This is a teen-written article from our friends at Teenink.com.
By Anonymous, Bolivar, MO
I am a hoarder's kid.
The roaches and mice were childhood companions, and filth wore the pants in the family. Growing up, I always wondered why no one came to save my brothers and me. Were we not worth rescuing, or did no one know? How could they not know? There were more than enough clues –- like the flea bites on my arms and the dirt in my hair – but no one ever asked me if I was all right. No one ever asked me.
If they had asked, I would have lied. While other parents were teaching their children the Ten Commandments, mine were teaching me loyalty. “We are family, and families keep each other's secrets,” my father would say. The problem with that: the secret was overpowering my life. I was not like the other kids.
I never had sleepovers, birthday parties, or play dates. Since I was the only girl in the family, my room was built inside my brothers'. My space could barely fit a twin bed, a dresser, and a hutch. I was a writer even then, and what little room I had was overflowing with crumpled papers filled with depressed words.
Outside my room was the mountain range of clothes, trash, and Power Rangers otherwise known as my brothers' room. I took the same path every day –- I eased my body around the bookshelf, dodging the football toy bin, and hopped on my brothers' bunk bed ladder to reach the door. On the other side of that door lay the horror of the living room.
The floor was buried under mounds of Coke cans and fast-food wrappers, and the front door was never locked -– never even fully shut. If you took a left turn you'd find the dining room, which I don't ever recall actually eating in. Instead it contained a big freezer that once held food, long ago eaten, with dishes on top piled as high as the clothes on the floor. Straight ahead was the kitchen, with a buffet of moldy dishes for feasting roaches, and a fermenting fridge. This was also the place that held our washing machine and dryer, so naturally, the carpet was made of our clothes.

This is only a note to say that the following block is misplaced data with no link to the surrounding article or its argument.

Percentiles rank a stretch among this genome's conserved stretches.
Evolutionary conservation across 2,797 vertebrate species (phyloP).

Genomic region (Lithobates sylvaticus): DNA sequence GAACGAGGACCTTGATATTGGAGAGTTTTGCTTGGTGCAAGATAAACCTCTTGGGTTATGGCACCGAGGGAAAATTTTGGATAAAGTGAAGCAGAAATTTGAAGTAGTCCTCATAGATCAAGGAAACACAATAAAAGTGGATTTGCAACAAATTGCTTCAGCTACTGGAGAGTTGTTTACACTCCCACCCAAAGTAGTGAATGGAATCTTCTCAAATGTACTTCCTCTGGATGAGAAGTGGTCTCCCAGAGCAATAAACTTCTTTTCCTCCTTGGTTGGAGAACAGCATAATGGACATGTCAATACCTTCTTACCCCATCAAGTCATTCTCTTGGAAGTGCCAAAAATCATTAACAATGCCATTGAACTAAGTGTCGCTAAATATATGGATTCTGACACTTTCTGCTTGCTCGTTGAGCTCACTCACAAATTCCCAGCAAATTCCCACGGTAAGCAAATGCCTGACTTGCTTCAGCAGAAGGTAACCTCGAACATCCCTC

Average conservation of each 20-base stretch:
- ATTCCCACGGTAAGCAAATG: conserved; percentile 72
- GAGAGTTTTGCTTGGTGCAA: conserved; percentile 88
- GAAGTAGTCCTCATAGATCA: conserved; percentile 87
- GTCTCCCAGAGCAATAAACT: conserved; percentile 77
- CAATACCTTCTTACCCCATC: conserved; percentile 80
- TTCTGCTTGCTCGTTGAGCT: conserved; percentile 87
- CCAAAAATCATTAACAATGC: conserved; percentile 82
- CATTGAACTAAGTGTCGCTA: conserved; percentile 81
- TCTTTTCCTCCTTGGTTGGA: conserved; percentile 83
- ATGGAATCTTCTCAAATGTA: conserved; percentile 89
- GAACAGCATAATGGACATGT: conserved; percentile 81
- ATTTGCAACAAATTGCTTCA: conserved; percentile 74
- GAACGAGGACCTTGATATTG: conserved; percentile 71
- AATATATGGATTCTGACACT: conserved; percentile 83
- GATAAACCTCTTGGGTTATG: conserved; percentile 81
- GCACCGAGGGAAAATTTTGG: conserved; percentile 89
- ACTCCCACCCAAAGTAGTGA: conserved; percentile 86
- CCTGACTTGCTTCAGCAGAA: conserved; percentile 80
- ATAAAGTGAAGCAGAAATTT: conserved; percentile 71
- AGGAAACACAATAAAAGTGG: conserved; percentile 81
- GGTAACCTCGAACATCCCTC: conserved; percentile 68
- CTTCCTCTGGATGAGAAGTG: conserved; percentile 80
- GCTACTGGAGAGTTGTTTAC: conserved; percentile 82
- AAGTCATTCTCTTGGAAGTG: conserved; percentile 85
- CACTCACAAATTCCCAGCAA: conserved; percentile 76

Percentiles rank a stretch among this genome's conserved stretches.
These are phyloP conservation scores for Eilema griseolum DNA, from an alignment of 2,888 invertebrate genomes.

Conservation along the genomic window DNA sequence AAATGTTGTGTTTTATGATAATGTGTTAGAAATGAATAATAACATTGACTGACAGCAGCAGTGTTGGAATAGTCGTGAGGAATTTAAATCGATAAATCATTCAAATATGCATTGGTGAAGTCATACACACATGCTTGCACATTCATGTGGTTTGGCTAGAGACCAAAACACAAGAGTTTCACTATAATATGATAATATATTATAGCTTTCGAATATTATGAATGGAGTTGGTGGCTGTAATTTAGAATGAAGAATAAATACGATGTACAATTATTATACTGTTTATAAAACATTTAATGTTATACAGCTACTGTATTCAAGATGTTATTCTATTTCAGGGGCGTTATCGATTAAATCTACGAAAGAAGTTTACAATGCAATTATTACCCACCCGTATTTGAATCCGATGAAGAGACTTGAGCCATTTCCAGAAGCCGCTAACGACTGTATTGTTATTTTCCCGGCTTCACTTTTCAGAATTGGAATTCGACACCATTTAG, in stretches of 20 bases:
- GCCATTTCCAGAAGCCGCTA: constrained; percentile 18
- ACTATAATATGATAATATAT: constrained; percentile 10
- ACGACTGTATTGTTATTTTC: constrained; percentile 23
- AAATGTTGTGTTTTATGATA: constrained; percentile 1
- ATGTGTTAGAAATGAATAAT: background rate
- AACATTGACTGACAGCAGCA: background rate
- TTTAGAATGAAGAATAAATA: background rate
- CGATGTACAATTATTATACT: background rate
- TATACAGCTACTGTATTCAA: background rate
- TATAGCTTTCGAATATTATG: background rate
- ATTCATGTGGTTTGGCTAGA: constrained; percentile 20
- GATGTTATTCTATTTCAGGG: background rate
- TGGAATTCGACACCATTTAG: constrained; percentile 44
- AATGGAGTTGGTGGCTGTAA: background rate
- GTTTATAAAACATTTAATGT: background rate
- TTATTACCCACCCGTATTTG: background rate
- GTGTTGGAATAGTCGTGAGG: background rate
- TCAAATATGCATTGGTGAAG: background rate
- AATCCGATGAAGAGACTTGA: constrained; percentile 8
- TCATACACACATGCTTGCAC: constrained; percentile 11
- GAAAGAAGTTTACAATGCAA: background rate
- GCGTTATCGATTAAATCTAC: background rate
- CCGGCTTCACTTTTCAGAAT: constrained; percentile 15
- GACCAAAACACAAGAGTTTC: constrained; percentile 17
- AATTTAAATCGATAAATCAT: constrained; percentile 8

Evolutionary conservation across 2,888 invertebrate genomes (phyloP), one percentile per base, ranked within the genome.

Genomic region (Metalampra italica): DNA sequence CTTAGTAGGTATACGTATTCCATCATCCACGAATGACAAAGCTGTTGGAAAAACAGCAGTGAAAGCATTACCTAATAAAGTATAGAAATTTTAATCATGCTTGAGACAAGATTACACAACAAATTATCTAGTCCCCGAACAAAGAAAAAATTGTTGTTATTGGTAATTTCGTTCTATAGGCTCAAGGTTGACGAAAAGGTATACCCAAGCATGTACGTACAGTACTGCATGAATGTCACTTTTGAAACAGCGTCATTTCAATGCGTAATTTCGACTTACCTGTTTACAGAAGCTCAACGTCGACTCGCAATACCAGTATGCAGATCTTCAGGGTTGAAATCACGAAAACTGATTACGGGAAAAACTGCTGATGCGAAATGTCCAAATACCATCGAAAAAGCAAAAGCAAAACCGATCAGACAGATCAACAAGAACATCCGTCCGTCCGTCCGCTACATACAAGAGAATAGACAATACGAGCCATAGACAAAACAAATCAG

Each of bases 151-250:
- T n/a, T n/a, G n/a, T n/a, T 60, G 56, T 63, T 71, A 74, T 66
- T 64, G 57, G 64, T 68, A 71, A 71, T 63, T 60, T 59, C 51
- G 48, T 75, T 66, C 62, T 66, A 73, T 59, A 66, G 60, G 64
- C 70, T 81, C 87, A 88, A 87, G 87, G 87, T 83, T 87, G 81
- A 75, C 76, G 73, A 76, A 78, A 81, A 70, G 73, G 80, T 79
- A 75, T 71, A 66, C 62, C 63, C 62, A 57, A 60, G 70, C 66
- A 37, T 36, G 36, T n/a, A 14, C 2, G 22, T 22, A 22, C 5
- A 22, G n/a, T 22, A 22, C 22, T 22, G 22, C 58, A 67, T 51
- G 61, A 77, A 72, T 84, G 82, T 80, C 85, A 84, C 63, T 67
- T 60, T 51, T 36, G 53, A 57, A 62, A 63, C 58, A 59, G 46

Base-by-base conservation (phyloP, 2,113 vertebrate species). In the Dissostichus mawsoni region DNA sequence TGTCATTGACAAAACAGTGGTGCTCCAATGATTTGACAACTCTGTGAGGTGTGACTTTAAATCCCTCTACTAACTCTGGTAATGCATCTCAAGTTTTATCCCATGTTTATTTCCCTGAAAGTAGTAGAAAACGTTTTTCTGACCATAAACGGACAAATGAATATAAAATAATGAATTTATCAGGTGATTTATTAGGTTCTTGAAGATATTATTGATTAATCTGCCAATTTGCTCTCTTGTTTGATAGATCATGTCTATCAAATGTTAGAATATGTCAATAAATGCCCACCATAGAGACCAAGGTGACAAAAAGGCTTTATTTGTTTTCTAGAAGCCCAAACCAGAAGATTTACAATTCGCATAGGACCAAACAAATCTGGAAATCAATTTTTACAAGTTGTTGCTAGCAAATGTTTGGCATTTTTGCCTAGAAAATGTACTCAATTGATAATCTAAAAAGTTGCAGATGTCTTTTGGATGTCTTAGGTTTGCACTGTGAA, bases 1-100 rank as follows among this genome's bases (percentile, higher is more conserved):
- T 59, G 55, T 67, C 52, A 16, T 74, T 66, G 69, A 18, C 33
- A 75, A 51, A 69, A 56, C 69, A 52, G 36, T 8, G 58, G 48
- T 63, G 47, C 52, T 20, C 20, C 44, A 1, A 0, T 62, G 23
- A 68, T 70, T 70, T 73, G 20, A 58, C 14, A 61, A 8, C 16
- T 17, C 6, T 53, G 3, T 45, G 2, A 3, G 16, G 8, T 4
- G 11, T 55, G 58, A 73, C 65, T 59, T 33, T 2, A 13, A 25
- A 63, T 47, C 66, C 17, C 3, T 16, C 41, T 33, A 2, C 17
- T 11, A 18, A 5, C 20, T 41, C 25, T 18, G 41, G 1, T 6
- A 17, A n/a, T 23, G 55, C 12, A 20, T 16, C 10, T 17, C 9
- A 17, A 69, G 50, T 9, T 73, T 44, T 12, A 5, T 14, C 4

Taking another left you'd arrive at the only bathroom, where the toilet was never flushed and used toilet paper was rarely thrown out. Our shower worked if my parents remembered to pay the water bill and the pipes weren't frozen, but during the winter it was a good day if I was able to take a shower.
The last room of the personal hell I called “home” was my parents'. It had an orange shag carpet that was outdated in the '70s. It also contained a heater and an air conditioner -– the only ones in the house –- and a TV that my parents paid more attention to than their children.
I am a hoarder's kid.
But I am more than that. I am a girl who chose to rise above her past and fight for the future of others. I am a survivor. I am someone who is not defined by decisions that were not her own. I am a person who chose to denounce the influences of her childhood.
I am going to college this fall to become a social worker. My plan is to help neglected children. My hope is to make the invisible visible. I am a hoarder's kid, but I am so much more.
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